A transactional leader works within the existing constraints and systems and is often happy to operate from within the boundaries to achieve organizational goals. They don’t believe in thinking out-of-the-box. While this helps them make good on the routine affairs, they are often stumped when creativity is required.
5. Discourages Independent Thinking
Transactional leaders do not encourage employees to think for themselves or act creatively. Risky actions, decision making, and independent thought is frowned upon, since such leaders believe that whatever they have decided is the best course of action. A transactional leader always dictates their subordinates what to do and is in no way open to insubordination or complaints of any kind.
Since transactional leaders operate under unbending rules, they fail to put the emotions of employees in consideration so long as work is being done as intended. Employees are given detailed and unambiguous instructions, and they are expected to perform these tasks in a timely manner, and with perfection. They maintain a purely transactional relationship with their subordinates, which makes their employees become insensitive the company growth, and turn them into robotic performers who are motivated by rewards.
For instance, when Microsoft was still in its inception, Gates was laser-focused on the accomplishments and end-results, rather than continuity, well-being, and comfort of the staff. For example – when Bill found out that Paul Allen’s (Microsoft Cofounder) poor health was interfering in his contributions towards Microsoft, Bill was ruthless in sidelining Allen from the company.
7. Rewards Performance
Transactional leaders keep a vigilant eye on the performance and efficiency of all employees based on the targets and goals set for them. They reward employees who achieve a predetermined goal. Similarly, poor performance also never escapes their noticed, and they withhold the reward in such instances.
Due to the sole focus on status quo, this leadership style is quite passive to say the least. Instead of staying proactive and nip problems in the bud before they take root, the leader reacts to things after they have happened. They lack the foresight to anticipate problems.
Transactional leaders are notorious for micromanaging everything. This type of leader believes that only they can make the best decisions for the company, and employees must simply follow their directives or find themselves a new job.
10. Emphasis On Corporate Structure
One of the biggest traits of a transactional leader is their focus on hierarch, the corporate culture and structure. The leadership style is best suited to rigid organizational hierarchy. Employees of an organization promoting the transactional leadership management style are informed before-hand of what is expected from them. They are provided with a road map and clear set of instructions, and are expected to follow a chain of command, so that they always know what proper channels to go to.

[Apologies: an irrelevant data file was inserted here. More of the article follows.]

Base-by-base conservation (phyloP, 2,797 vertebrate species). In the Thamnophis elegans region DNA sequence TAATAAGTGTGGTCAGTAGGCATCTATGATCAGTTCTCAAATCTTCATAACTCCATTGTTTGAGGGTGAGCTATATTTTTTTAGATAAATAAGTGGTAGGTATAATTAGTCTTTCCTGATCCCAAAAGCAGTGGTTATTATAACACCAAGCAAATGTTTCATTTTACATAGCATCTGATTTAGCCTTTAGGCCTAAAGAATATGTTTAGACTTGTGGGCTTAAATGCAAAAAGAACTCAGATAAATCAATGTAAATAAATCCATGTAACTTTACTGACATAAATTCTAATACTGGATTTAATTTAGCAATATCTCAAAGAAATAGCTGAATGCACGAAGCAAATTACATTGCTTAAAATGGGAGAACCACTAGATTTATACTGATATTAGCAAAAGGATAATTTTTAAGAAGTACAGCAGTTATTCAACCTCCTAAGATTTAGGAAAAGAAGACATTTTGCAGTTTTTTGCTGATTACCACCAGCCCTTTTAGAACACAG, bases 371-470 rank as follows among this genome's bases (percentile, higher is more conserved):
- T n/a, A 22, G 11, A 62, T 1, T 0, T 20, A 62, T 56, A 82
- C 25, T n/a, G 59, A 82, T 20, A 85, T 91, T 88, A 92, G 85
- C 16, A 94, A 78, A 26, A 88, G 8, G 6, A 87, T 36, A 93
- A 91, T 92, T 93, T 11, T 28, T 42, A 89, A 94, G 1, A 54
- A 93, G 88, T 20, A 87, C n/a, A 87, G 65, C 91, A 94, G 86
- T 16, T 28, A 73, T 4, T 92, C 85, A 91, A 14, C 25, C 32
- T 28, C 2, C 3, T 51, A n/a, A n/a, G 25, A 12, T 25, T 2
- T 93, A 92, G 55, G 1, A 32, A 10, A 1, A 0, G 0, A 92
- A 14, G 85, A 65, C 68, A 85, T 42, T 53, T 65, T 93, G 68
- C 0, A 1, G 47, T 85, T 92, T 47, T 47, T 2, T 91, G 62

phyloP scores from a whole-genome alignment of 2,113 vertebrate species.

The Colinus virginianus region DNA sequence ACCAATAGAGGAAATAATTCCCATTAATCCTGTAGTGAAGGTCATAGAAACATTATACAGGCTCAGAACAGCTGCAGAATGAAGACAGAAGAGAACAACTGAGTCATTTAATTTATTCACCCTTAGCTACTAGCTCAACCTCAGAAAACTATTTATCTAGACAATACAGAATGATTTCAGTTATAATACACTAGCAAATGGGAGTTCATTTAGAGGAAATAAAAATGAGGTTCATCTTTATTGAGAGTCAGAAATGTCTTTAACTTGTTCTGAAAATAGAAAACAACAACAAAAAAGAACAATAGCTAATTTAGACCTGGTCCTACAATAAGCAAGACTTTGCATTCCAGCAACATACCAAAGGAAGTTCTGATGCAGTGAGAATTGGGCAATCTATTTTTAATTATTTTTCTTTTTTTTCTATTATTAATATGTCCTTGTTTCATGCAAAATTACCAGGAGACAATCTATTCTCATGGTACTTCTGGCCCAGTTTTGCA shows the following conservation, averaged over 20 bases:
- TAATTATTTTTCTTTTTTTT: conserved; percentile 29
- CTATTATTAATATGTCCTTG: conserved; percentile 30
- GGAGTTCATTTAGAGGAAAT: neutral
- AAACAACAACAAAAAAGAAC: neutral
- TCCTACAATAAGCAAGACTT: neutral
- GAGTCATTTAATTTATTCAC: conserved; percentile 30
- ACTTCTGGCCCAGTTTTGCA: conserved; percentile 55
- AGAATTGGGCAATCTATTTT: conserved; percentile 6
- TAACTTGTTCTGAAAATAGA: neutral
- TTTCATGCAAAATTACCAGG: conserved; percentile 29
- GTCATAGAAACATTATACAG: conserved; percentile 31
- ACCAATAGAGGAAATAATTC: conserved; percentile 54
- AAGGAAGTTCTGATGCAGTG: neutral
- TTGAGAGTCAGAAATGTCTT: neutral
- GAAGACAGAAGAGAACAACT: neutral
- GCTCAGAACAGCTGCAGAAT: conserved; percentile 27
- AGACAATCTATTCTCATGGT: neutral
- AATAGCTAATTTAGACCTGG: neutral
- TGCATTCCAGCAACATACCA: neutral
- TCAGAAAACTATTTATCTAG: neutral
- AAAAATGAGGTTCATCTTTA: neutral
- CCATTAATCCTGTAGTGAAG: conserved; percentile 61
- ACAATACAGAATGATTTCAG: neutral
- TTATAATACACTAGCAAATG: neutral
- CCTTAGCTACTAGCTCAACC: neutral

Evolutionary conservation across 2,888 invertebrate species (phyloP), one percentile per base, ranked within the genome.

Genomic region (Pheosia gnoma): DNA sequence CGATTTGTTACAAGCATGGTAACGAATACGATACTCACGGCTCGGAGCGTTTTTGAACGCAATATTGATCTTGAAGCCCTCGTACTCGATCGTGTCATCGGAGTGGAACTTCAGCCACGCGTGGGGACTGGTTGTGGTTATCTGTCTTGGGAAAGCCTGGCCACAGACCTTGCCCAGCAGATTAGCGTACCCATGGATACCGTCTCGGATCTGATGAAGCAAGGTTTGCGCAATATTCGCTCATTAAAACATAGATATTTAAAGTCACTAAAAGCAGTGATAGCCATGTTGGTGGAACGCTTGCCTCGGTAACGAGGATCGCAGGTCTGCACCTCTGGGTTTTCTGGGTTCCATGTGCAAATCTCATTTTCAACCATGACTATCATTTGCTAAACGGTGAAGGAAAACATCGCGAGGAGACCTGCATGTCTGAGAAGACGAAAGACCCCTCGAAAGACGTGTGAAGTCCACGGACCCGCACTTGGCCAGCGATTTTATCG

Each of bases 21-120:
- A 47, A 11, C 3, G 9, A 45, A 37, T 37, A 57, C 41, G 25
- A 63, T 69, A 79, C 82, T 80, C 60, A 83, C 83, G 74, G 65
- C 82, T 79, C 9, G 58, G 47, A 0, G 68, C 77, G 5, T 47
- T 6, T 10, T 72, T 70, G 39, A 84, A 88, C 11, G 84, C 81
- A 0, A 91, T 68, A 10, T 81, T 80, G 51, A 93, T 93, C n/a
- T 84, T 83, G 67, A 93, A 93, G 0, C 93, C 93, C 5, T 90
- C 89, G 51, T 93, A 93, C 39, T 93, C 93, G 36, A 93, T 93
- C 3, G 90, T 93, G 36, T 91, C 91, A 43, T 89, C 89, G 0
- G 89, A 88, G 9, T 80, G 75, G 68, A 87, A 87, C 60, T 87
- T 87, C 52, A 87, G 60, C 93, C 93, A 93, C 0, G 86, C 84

11. Demands Accountability of Employee
Not only do transactional leaders provide tasks and instructions to their employees, they also entail strict adherence to policies and principles. By delineating the road map to success, they expect the employees to always succeed, and if something goes wrong, the employees are the ones to be blamed. This sometimes leads to the discontentment and unhappiness of employees, since they feel that their welfare is only secondary to the company. Also, this leadership style makes them feel like they are not a part of the organization but merely workers paid to do their jobs.
Applying Transactional Leadership in The Workplace
When we talk about the multiple styles of leadership, most experts will rank transactional leadership theories on a spectrum of management vs. leadership. Transactional leadership leans more towards management than actual leadership. What’s interesting about this style is that it can only work in environments where hierarchy has been set up and order takes precedence. In a nutshell, you don’t have to be a dictator to be a transactional leader; anybody can adopt this style if they work in an organization that has hierarchy in place.
Transactional leadership is a double-edged sword, and if care is not taken, it can border on the autocratic leadership style. The key is to create a balance by maintaining a system of punishments and rewards. Instead of letting your mind be diverted by the ideas and thoughts of one individual, your sole focus should be on the hierarchical chain in the office and the flow of operations. Using performance and goals reviews, following the established rules and chain of command, and staying focused would help you apply this leadership style to your own workplace.